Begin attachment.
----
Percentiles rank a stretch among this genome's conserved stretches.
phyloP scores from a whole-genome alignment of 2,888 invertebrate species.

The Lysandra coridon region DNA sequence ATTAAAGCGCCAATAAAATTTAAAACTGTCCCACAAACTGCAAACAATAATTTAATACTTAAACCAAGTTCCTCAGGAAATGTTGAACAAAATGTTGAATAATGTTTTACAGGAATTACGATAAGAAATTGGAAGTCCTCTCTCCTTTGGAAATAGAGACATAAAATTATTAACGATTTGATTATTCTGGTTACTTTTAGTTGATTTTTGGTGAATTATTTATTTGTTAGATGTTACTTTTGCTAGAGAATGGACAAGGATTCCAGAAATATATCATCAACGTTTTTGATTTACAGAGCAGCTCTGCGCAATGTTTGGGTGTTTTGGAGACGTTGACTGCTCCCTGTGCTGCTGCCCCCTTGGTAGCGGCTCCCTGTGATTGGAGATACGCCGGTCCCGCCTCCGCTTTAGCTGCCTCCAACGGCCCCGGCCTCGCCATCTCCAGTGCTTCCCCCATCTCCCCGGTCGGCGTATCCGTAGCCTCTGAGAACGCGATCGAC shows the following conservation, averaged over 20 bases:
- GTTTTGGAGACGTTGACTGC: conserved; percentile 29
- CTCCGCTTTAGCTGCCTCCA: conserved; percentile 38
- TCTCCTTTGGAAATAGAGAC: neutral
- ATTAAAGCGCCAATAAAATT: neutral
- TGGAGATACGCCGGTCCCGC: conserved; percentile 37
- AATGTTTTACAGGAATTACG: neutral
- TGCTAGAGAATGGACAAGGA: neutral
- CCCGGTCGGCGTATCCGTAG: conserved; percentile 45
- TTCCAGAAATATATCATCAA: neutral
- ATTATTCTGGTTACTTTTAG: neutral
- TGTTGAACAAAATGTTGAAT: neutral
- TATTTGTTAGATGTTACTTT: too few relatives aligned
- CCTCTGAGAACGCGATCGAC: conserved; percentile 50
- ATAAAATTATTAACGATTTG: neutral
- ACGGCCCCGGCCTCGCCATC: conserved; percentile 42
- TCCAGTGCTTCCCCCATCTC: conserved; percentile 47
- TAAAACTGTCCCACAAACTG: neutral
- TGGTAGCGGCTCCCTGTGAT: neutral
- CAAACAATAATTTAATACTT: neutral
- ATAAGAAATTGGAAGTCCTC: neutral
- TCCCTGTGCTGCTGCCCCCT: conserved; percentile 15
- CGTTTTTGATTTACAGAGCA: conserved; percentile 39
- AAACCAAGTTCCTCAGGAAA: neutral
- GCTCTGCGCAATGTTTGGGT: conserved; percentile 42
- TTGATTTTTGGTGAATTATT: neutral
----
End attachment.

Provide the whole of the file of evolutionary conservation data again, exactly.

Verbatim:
Percentiles rank a stretch among this genome's conserved stretches.
phyloP scores from a whole-genome alignment of 2,888 invertebrate species.

The Lysandra coridon region DNA sequence ATTAAAGCGCCAATAAAATTTAAAACTGTCCCACAAACTGCAAACAATAATTTAATACTTAAACCAAGTTCCTCAGGAAATGTTGAACAAAATGTTGAATAATGTTTTACAGGAATTACGATAAGAAATTGGAAGTCCTCTCTCCTTTGGAAATAGAGACATAAAATTATTAACGATTTGATTATTCTGGTTACTTTTAGTTGATTTTTGGTGAATTATTTATTTGTTAGATGTTACTTTTGCTAGAGAATGGACAAGGATTCCAGAAATATATCATCAACGTTTTTGATTTACAGAGCAGCTCTGCGCAATGTTTGGGTGTTTTGGAGACGTTGACTGCTCCCTGTGCTGCTGCCCCCTTGGTAGCGGCTCCCTGTGATTGGAGATACGCCGGTCCCGCCTCCGCTTTAGCTGCCTCCAACGGCCCCGGCCTCGCCATCTCCAGTGCTTCCCCCATCTCCCCGGTCGGCGTATCCGTAGCCTCTGAGAACGCGATCGAC shows the following conservation, averaged over 20 bases:
- GTTTTGGAGACGTTGACTGC: conserved; percentile 29
- CTCCGCTTTAGCTGCCTCCA: conserved; percentile 38
- TCTCCTTTGGAAATAGAGAC: neutral
- ATTAAAGCGCCAATAAAATT: neutral
- TGGAGATACGCCGGTCCCGC: conserved; percentile 37
- AATGTTTTACAGGAATTACG: neutral
- TGCTAGAGAATGGACAAGGA: neutral
- CCCGGTCGGCGTATCCGTAG: conserved; percentile 45
- TTCCAGAAATATATCATCAA: neutral
- ATTATTCTGGTTACTTTTAG: neutral
- TGTTGAACAAAATGTTGAAT: neutral
- TATTTGTTAGATGTTACTTT: too few relatives aligned
- CCTCTGAGAACGCGATCGAC: conserved; percentile 50
- ATAAAATTATTAACGATTTG: neutral
- ACGGCCCCGGCCTCGCCATC: conserved; percentile 42
- TCCAGTGCTTCCCCCATCTC: conserved; percentile 47
- TAAAACTGTCCCACAAACTG: neutral
- TGGTAGCGGCTCCCTGTGAT: neutral
- CAAACAATAATTTAATACTT: neutral
- ATAAGAAATTGGAAGTCCTC: neutral
- TCCCTGTGCTGCTGCCCCCT: conserved; percentile 15
- CGTTTTTGATTTACAGAGCA: conserved; percentile 39
- AAACCAAGTTCCTCAGGAAA: neutral
- GCTCTGCGCAATGTTTGGGT: conserved; percentile 42
- TTGATTTTTGGTGAATTATT: neutral